Eating disorders are often described as an outward expression of internal emotional pain. Obsessive thoughts about, and the behaviour associated with, food are a maladaptive means of dealing with emotional distress. This emotional distress is often a negative perception of yourself, a feeling of being unable to change “bad” things about yourself and food is used as an inappropriate way of taking control.
Perhaps due to media images of what constitutes perfection, people often feel a strong desire to be thinner than their bodies naturally tend to be and put their lives on hold waiting for the day that they will be thin enough so that everything then miraculously comes right for them. They confuse who they are with what they look like and as a result may drastically change their eating patterns and be at risk of developing an eating disorder. This can apply to both excessive over-eating and/or under-eating.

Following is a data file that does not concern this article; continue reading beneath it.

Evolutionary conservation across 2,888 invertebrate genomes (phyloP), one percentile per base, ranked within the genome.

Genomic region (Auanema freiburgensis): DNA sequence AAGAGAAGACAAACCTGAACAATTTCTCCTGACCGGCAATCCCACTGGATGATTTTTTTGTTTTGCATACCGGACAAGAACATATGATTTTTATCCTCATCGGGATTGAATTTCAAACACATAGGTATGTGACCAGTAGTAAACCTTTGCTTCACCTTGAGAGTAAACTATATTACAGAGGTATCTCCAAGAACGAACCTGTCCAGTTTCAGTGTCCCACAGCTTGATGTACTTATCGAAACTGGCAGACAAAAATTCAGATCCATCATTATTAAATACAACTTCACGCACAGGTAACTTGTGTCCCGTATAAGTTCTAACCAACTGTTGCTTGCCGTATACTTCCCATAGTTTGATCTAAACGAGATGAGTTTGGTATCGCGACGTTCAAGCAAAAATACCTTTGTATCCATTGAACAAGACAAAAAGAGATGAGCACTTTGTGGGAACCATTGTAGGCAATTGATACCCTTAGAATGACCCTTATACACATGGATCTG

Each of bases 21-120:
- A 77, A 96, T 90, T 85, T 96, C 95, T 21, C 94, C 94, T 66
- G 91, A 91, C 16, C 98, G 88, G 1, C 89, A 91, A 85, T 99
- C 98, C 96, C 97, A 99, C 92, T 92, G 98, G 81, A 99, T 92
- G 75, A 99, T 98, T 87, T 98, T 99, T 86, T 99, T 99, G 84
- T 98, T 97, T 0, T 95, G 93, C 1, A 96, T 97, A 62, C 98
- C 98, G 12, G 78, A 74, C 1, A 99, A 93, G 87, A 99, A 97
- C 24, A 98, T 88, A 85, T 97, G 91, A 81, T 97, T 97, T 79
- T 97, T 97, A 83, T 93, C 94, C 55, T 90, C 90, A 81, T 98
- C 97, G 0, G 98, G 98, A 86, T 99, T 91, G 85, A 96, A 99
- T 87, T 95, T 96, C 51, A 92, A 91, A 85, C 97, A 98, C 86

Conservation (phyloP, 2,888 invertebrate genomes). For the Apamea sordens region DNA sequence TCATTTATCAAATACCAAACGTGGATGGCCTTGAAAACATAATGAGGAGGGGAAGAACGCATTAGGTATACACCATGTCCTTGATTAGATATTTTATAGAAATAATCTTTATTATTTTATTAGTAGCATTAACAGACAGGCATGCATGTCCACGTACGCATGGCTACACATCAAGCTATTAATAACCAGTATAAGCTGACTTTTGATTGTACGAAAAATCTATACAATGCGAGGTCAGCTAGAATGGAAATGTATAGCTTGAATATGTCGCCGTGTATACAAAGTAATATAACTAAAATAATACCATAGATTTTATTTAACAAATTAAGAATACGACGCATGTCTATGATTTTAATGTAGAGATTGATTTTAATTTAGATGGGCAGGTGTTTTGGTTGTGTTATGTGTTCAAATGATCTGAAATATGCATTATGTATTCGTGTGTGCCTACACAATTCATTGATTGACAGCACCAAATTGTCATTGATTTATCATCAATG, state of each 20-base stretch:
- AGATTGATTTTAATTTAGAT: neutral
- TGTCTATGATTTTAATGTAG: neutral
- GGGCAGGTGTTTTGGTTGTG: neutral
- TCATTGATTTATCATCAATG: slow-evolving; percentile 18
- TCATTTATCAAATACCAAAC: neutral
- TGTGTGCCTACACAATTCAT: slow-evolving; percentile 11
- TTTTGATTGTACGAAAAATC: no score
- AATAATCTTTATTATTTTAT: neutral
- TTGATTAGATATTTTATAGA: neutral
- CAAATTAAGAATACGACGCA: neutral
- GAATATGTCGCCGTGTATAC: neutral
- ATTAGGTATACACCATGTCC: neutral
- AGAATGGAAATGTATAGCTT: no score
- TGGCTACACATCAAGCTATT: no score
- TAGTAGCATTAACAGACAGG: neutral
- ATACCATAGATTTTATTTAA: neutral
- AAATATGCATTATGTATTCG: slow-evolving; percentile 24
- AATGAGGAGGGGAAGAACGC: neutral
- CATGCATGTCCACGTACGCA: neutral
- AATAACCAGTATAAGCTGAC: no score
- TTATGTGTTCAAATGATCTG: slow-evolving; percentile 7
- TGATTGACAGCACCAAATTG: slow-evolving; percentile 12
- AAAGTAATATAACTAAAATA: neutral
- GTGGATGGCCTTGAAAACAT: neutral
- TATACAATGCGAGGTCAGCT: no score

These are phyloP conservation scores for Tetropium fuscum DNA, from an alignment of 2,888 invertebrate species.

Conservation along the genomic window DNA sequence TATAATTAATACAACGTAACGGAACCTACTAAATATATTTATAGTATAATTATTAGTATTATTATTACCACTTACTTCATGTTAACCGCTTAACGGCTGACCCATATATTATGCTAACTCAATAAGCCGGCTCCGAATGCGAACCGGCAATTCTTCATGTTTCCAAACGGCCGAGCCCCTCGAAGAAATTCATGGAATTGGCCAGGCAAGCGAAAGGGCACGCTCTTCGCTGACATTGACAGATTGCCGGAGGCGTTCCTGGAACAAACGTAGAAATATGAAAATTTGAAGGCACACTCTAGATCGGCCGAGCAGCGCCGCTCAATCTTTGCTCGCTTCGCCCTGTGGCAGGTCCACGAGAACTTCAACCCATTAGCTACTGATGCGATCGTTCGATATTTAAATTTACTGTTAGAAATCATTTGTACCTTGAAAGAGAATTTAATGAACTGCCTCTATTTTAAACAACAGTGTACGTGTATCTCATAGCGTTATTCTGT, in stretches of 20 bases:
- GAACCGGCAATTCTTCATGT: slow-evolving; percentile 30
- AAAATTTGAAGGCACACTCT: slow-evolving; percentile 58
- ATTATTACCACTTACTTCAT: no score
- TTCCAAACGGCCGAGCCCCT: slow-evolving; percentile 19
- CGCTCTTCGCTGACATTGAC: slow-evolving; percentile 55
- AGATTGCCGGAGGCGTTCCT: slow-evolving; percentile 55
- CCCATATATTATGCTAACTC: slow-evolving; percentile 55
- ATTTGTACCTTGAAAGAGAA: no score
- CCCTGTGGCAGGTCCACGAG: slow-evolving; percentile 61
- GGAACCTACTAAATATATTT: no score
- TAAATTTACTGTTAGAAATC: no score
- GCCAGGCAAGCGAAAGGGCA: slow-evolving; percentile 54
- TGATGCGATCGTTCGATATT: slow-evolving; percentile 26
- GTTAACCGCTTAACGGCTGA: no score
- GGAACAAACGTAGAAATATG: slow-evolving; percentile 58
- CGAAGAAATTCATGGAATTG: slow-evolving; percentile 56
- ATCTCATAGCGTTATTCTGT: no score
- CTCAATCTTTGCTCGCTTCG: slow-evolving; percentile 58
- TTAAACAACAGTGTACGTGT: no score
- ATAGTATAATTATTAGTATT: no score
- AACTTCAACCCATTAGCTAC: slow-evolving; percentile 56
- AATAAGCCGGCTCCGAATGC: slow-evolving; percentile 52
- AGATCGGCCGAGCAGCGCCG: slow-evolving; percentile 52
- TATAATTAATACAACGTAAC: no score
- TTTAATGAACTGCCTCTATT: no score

There are several recognised eating disorders such as anorexia, bulimia and compulsive over-eating.